Military Voices Matter. Register to Vote.

A Coast Guard member visits the Vietnam Veteran Memorial Wall
Adm. Karl Schultz, the 26th Commandant of the Coast Guard, and Ron Reyes, the son of Pfc. Ronald “Ronnie” Reyes, U.S. Marine Corps, participate in a wreath laying ceremony on National Vietnam War Veterans Day, Vietnam Veterans Memorial, in Washington, D.C., March 29, 2022. (U.S. Coast Guard/Petty Officer 1st Class Travis Magee)

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Sarah Streyder is the founder of the Secure Families Initiative and a proud Space Force spouse. She is an advocate for principled foreign policy, and passionate about elevating military spouse voices. Sarah encourages everyone she meets to get involved, organize and vote.

Military voters are not voting as often as they should.

Every day, the 2.5 million Americans who have volunteered to serve in our armed forces put on their uniforms in the face of uncertainty. While current events from half a world away dominate our news feeds and hearts right now, it can be hard to focus on the seemingly little stuff -- like registering to vote.

But the 2022 elections are already here, and military voters need to show up.

The Military Vote Coalition represents 23 military family and veteran-serving nonprofits in a nonpartisan collaboration to defend and advance our community's access to the ballot box. We're joining our efforts to remind military service members, veterans and their families that voting is important, while simultaneously helping anyone who needs assistance to navigate the registration process.

Let's start with some bad news: According to a survey conducted by the Federal Voting Assistance Program (FVAP) in 2020, active-duty military members were 14% less likely to be registered to vote and 27% less likely to have actually voted than their civilian counterparts. The survey controlled for demographics such as age, gender and race, so the data compares similar communities.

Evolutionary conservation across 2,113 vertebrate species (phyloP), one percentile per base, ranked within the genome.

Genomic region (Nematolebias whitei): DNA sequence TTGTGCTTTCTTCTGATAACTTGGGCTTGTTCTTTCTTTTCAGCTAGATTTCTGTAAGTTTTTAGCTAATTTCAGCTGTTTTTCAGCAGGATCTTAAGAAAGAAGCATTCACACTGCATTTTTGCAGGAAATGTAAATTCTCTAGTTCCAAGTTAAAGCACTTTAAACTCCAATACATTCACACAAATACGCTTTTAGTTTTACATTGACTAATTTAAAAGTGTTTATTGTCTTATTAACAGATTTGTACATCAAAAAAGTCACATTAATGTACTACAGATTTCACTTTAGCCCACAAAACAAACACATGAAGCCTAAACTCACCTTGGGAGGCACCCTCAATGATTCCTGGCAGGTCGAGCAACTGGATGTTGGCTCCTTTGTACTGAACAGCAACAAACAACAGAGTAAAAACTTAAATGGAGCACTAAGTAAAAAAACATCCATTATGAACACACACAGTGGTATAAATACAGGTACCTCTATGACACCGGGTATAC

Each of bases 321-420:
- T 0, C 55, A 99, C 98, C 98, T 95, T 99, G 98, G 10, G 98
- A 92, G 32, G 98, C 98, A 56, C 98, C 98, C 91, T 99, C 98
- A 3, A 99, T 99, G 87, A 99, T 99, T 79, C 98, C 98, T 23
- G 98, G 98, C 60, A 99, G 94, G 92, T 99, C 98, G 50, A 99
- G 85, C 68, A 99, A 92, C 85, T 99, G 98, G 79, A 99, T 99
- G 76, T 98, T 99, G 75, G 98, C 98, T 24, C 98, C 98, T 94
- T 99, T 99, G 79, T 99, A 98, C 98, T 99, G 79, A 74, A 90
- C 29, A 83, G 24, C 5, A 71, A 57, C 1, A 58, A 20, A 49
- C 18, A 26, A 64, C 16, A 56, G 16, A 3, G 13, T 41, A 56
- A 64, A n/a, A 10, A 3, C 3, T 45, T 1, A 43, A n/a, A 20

To those of us in the military community, these statistics are deeply saddening. Families like ours directly experience the outcome of elections at all levels -- from how military kids get welcomed into their local schools, to how our family's health care gets funded and delivered. Our community is full of voices that deserve to be heard, but oftentimes red tape gets in the way.

The No. 1 barrier military voters faced in 2020 was international mail delays, primarily due to the COVID-19 pandemic. These delays often prevented overseas voters from returning their mail-in ballots by their states' deadlines. Given the continued global supply chain struggles we see, this is important for voters to keep in mind this year, too.

If your state requires you to cast your absentee ballot through the mail, make sure you return it as early as possible. Also, if you have access to a printer, you can use the Federal Post Card Application (FPCA) to request that your blank ballot arrive by email so you can send it back without delay.

Military life comes with a lot of complicated residency questions, and that's where our coalition comes in. We're available year-round to answer questions and point military-connected voters to the right place. Our organizations each post about election deadlines so our members can stay on top of their registrations. Additionally, on March 15, we're hosting a virtual Q&A for military-connected voters in which we will touch on frequent pain points and answer community questions live. You can register to attend here.

Here's some good news to leave you with: Resources can make a difference! When military voters accessed voting resources in 2020, the FVAP survey found they were "significantly more likely" to successfully cast their ballot. This could mean they either visited the FVAP website or worked with their local installation's Voting Assistance Officer (VAO). Resources -- like those our organizations are committed to sharing -- can make a difference.

That's why we're shouting from the rooftops: Let's get our voices heard! Make sure you're ready to vote this year. Together, we can boost our community's voice in government.

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